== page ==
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The Maloneys pose with first responders who came to their aid when Charliegh Mae was born on Dec. 28.
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Fire Chief James Peltier pins members of the Fire Department for their efforts on behalf of the Maloney family.

Dalton First Responders Recognized for Aiding Mother and Newborn

By Sabrina DammsiBerkshires Staff
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Brittany and Michael Maloney with William, 2, and Charliegh, born Dec. 28 at the Windsor/Dalton town line.
DALTON, Mass. — Brittany Maloney woke with contractions at 6 a.m., three days after Christmas.
 
She tried to relieve her discomfort with a yoga ball — but that apparently hastened the process. Soon her water broke so the  family set out from their Savoy home to Berkshire Medical Center. 
 
They only made it as far as the Windsor/Dalton line when Charliegh Mae Maloney decided it was time to enter the world. 
 
Although Michael Maloney had some emergency training as a military police officer in the Marines, this situation was like no other, he said. 
 
Brittany gave a "battle cry," he said, and then he caught Charliegh in his arm and kept on driving. 
 
He called dispatch to request a police detail to get to the Pittsfield hospital. Dispatch urged Michael to pull over and wait for emergency personnel. But Brittany had had complications when 2-year-old William was born and, concerned about his wife's safety, Michael said that was not an option but agreed to drive to the fire station.
 
Firefighters had him pull his pickup inside and then assessed the well-being of the mother and child, clearing the baby's airways, cutting the cord, taking vitals, and maintaining the mother's blood loss. 
 
The ambulance was out on a call. For 30 minutes, Michael sat at the station holding his baby girl as firefighters attended to Brittany until she could be transferred to the hospital. 
 
Their teamwork and response to the Maloneys' emergency was recognized at Monday's Select Board meeting.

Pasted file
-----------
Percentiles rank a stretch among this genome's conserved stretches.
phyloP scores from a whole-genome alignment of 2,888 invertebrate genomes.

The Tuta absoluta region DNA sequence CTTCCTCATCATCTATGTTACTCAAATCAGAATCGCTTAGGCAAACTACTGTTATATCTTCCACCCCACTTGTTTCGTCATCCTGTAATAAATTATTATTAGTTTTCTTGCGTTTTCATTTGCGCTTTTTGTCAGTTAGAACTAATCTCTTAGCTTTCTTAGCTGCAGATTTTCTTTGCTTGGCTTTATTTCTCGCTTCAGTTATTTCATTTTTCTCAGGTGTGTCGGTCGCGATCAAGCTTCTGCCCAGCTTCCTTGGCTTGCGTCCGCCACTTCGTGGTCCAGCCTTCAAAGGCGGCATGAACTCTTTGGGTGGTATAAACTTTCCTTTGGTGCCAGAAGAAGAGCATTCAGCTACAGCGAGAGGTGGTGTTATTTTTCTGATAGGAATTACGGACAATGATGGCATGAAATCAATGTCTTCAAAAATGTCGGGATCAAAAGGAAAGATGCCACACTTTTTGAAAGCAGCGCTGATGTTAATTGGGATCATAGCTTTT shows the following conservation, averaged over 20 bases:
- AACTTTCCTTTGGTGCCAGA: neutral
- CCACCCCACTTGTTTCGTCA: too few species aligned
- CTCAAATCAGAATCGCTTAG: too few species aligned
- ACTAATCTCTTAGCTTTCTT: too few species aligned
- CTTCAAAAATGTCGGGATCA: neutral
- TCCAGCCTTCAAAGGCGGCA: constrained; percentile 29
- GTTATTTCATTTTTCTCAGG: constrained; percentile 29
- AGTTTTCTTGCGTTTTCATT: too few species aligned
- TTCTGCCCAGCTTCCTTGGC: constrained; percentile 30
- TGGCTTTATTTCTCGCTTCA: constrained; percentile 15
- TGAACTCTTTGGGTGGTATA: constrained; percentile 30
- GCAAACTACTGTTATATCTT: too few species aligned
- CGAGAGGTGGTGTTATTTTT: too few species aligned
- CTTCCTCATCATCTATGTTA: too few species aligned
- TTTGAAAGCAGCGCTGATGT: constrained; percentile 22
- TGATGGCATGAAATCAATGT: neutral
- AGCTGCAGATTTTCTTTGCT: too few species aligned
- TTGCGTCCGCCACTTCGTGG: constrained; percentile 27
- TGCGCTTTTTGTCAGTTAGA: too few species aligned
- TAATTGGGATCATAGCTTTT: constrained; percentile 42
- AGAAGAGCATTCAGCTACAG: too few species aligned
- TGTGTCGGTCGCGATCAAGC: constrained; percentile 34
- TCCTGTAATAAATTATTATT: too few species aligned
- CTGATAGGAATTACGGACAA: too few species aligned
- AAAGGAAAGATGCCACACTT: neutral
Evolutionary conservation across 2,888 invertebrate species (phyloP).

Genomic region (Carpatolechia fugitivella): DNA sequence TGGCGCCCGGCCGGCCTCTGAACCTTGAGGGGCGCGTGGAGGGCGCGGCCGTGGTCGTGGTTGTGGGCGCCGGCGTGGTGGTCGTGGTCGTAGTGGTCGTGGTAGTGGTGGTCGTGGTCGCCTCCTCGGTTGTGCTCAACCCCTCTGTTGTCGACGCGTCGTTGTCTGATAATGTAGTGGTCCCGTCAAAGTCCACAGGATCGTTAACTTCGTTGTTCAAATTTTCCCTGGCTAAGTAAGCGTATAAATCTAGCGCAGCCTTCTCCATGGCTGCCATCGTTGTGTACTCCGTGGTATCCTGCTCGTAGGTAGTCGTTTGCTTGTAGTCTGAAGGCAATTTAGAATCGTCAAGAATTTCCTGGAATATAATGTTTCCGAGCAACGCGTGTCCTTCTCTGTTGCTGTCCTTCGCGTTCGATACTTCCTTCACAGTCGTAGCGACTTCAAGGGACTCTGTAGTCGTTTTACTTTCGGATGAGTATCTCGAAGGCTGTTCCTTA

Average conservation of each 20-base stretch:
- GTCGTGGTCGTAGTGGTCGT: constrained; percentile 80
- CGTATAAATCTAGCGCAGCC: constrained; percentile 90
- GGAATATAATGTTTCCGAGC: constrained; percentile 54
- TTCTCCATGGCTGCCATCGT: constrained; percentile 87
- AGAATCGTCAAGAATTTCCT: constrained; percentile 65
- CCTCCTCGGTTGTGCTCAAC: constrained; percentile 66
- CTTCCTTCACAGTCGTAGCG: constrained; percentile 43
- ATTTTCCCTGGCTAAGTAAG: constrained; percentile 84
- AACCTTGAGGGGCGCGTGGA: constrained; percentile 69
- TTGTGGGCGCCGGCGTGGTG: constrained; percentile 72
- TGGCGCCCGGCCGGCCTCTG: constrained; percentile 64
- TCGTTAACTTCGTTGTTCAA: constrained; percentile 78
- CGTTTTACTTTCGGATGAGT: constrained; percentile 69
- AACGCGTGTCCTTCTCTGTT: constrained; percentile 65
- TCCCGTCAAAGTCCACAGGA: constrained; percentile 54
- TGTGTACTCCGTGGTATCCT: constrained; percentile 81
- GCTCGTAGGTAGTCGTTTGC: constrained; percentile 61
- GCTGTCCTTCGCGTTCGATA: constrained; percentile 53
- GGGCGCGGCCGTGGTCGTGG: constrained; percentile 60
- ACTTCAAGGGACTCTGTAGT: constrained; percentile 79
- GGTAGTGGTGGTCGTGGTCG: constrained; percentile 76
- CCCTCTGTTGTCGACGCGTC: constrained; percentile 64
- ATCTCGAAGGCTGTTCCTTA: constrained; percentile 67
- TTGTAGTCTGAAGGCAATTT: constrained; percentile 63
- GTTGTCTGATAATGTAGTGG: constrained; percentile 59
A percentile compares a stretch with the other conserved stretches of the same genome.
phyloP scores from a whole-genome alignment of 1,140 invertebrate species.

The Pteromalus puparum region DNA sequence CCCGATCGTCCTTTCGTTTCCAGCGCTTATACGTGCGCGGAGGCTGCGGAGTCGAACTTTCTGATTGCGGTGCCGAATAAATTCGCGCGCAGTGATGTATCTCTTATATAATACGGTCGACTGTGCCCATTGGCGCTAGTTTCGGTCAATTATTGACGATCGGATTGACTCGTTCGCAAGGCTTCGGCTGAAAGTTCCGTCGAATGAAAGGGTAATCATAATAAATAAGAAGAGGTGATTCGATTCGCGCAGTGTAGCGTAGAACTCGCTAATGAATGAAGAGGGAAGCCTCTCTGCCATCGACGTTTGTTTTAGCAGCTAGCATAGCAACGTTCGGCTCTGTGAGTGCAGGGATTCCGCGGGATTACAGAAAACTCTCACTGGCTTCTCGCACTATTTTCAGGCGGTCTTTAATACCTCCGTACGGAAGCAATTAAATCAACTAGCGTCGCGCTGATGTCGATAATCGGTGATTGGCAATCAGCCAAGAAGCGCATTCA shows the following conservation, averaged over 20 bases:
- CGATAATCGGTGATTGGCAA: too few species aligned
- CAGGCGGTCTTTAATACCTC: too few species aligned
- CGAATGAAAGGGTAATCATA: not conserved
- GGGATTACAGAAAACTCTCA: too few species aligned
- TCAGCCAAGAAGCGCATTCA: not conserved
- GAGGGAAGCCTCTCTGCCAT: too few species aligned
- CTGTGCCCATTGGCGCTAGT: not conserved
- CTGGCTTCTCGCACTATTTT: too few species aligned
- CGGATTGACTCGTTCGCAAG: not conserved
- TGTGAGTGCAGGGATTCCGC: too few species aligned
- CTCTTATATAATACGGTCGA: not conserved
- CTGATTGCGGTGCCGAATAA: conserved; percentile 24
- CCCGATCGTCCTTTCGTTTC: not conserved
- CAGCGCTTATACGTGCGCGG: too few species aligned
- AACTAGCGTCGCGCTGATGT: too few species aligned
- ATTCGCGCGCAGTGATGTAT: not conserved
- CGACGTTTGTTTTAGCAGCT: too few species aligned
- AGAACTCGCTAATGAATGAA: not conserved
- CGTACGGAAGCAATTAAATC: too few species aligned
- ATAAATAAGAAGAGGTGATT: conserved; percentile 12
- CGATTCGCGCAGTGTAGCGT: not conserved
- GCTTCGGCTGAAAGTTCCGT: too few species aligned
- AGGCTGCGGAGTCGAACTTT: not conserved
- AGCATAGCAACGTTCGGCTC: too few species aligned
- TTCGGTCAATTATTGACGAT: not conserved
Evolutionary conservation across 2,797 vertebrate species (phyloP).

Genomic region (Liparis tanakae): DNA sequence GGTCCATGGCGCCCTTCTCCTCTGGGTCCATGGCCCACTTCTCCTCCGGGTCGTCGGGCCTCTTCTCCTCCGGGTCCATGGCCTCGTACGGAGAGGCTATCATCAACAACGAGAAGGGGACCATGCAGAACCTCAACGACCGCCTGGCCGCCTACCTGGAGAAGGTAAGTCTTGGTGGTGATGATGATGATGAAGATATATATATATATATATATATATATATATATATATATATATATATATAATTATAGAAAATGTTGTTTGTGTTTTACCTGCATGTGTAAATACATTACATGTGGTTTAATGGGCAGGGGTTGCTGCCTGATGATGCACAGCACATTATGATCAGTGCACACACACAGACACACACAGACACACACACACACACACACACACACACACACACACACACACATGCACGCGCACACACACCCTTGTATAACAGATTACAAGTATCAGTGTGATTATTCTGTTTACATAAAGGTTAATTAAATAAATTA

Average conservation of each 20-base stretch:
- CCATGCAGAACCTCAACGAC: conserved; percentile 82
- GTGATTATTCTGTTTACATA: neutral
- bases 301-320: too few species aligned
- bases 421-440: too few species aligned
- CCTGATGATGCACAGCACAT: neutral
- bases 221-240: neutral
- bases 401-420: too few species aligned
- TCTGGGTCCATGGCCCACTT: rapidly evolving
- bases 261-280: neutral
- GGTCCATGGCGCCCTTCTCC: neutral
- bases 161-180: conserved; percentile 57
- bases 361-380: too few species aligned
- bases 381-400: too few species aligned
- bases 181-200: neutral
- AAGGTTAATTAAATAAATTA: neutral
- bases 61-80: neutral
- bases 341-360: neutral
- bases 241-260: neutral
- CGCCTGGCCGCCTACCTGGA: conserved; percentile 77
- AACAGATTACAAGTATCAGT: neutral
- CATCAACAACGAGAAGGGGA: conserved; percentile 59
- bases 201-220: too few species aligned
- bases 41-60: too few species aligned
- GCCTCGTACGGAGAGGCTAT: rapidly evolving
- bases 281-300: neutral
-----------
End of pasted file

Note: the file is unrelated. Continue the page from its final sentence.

"This group of responders had to do this with supplies gathered from the supply locker as well as other vehicle first aid kits. This is where the teamwork of all the responders came into effect," Fire Chief James Peltier said.
 
"I would like to applaud all of them for the communications division, Police Department, Fire Department as well as the fire explorers on the scene. The saying, 'it takes a village' was very true that day." 
 
He pinned each of the first responders with a "stork pin" commemorating their work. 
 
The couple praised the first responders and are now able to laugh about Brittany's initial worries about leaking amniotic fluid on the truck's seats that had her insisting on changing pants as Michael was trying to get her out the door. 
 
Luckily the Carhartt seat covers protected the seats and the couple joked how it would be a good advertisement for the company.  
 
They are a little disappointed midwife Patricia Giardina couldn't deliver their second child before her retirement, or be able to video the birth. They've asked for a recording of the 911 call as a remembrance. 
 
Brittany knew Charleigh was due on Dec. 28 but didn't know she was having a girl. Michael knew but kept quiet because Brittany wanted to be surprised.
 
"I was the only one who knew. I wouldn't even tell a random  person," Michael said. "Everybody tried to get me to tell someone but I wouldn't, so I knew at 20 weeks." 

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State Fire Marshal: Keep Warm, Keep Safe During Cold Snap

STOW, Mass. — With bitter cold temperatures heading our way this weekend, State Fire Marshal Peter J. Ostroskey is reminding residents to "Keep Warm, Keep Safe" and avoid fire and carbon monoxide (CO) hazards while heating their homes.
 
"Home heating equipment is the second-leading cause of residential fires and the main source of carbon monoxide at home," Ostroskey said. "Working smoke and CO alarms are your first line of defense against these hazards. With furnaces, fireplaces, and space heaters working overtime this weekend, be sure they're installed on every floor of your home and test them to be sure you and your family are protected.
 
Space Heaters
"It's important to keep space heaters at least three feet from curtains, bedding, and anything else that can burn," Ostroskey said. "Plug them directly into a wall socket, not an extension cord or a power strip, and remember that they're intended for temporary use. Always turn a space heater off when you leave the room or go to sleep."
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